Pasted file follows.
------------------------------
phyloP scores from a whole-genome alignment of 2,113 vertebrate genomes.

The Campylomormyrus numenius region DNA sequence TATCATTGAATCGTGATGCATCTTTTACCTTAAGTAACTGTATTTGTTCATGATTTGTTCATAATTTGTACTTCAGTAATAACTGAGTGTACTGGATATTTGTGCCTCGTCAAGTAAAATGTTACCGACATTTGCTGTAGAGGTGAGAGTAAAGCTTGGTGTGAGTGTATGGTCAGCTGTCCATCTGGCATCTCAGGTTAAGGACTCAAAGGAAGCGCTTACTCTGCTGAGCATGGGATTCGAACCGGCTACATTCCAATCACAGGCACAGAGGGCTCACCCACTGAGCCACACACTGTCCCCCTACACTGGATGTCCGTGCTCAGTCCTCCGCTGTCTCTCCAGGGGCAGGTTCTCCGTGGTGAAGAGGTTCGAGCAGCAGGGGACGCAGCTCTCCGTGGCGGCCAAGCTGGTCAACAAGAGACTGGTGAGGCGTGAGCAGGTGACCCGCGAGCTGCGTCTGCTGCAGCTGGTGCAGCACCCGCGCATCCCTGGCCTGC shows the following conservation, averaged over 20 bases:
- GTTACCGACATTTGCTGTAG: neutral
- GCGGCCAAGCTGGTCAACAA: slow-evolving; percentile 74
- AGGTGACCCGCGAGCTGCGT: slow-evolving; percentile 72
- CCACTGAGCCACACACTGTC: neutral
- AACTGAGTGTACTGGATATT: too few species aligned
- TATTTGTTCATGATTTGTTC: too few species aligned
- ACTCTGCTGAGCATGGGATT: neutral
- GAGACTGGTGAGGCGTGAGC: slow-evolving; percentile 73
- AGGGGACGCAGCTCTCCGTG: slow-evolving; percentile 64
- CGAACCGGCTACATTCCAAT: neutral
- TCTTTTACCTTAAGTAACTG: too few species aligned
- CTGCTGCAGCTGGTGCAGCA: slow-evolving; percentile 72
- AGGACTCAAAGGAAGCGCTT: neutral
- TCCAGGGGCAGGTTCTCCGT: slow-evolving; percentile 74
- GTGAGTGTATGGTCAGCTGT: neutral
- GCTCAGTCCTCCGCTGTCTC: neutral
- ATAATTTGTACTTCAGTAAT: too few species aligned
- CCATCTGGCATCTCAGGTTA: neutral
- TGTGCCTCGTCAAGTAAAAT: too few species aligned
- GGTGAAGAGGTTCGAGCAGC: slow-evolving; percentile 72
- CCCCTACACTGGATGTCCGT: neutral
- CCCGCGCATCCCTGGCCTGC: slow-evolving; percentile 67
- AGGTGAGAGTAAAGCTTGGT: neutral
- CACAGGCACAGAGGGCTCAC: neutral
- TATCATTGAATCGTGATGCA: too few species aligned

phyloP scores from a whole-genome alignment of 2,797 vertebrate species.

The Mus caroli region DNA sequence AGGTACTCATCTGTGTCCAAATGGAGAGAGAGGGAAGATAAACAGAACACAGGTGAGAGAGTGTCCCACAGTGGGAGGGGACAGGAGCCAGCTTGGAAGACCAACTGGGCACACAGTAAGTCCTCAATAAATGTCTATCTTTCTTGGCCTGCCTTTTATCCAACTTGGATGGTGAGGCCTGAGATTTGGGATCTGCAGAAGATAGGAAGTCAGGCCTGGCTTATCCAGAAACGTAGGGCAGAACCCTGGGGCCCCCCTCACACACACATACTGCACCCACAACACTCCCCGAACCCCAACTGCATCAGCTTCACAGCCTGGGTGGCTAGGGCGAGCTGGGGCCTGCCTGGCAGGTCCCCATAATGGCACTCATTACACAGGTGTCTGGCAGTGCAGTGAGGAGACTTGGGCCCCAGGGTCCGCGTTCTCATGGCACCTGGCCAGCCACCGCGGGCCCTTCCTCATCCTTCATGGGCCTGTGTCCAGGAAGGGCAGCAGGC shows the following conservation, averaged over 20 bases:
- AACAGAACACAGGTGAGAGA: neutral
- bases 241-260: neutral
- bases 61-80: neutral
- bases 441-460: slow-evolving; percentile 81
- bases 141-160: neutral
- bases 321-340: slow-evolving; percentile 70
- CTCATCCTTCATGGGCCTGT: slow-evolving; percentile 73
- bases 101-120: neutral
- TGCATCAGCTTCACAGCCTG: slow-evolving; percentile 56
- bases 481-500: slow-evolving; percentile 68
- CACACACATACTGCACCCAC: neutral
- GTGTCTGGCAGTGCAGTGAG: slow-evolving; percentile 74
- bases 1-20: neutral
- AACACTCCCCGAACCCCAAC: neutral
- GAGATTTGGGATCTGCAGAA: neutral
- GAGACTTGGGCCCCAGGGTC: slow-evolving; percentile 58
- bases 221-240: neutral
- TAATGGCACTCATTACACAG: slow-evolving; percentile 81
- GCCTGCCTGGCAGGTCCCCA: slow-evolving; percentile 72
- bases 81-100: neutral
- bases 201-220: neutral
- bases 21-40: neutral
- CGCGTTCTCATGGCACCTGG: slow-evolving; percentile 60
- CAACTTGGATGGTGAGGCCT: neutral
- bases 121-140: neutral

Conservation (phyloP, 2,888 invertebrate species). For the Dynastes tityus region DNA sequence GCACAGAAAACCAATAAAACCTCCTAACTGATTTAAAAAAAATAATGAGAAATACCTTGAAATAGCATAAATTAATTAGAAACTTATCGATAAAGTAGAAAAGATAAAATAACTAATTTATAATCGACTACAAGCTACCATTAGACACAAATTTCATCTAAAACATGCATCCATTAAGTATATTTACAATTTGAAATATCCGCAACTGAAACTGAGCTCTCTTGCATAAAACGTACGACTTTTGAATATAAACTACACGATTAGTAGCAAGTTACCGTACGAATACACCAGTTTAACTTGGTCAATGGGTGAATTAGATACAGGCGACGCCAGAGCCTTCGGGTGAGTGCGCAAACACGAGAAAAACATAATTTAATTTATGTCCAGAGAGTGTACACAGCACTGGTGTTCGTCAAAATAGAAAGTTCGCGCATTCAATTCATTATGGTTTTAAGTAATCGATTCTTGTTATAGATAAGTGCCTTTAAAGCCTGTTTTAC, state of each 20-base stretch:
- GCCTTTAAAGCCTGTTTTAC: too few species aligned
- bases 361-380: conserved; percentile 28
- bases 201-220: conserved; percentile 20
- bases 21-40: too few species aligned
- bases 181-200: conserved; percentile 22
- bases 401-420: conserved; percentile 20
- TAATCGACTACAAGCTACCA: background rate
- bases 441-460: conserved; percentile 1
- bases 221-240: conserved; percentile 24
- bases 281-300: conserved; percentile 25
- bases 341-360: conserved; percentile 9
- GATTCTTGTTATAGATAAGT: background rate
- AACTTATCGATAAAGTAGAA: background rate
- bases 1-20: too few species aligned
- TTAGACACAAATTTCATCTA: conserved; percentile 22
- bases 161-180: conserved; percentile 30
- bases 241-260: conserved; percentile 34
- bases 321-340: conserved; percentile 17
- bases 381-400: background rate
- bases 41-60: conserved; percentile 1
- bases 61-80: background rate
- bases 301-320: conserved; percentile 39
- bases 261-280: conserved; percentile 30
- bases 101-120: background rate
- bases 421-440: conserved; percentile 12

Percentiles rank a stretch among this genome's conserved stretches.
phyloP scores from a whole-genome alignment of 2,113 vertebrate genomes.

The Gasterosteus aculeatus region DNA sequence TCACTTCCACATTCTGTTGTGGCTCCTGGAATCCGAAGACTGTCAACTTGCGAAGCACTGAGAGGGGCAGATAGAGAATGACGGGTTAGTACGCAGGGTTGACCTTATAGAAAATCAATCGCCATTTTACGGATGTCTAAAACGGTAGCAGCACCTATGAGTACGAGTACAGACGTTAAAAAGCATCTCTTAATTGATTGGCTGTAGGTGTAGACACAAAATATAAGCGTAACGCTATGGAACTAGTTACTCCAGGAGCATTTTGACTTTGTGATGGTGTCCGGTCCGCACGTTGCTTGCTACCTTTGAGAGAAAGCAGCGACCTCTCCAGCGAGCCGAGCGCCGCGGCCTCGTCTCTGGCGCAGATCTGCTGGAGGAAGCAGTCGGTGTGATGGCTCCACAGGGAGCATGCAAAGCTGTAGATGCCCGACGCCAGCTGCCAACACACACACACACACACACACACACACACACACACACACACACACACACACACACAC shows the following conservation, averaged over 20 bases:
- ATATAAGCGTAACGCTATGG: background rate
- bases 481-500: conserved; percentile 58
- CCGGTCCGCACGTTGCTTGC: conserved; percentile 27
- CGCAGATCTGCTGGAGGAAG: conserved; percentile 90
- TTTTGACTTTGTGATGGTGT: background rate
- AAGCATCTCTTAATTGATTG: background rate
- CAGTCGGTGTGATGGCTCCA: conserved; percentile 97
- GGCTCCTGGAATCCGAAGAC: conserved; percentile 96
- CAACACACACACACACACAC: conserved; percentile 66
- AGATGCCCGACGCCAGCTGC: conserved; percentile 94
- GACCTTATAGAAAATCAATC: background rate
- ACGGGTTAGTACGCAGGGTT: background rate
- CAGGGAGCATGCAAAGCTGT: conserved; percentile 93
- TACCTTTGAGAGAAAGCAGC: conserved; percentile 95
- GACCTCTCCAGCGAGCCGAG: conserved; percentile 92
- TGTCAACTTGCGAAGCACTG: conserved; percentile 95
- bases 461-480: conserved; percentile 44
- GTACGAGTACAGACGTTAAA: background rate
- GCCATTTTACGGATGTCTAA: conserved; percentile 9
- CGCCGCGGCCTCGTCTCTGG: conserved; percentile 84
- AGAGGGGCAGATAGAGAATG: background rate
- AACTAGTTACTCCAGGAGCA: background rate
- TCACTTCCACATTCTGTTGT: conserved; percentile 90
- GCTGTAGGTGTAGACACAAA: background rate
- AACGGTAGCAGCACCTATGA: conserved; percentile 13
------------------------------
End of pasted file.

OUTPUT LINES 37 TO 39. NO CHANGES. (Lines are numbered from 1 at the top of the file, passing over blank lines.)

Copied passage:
- bases 101-120: neutral
- TGCATCAGCTTCACAGCCTG: slow-evolving; percentile 56
- bases 481-500: slow-evolving; percentile 68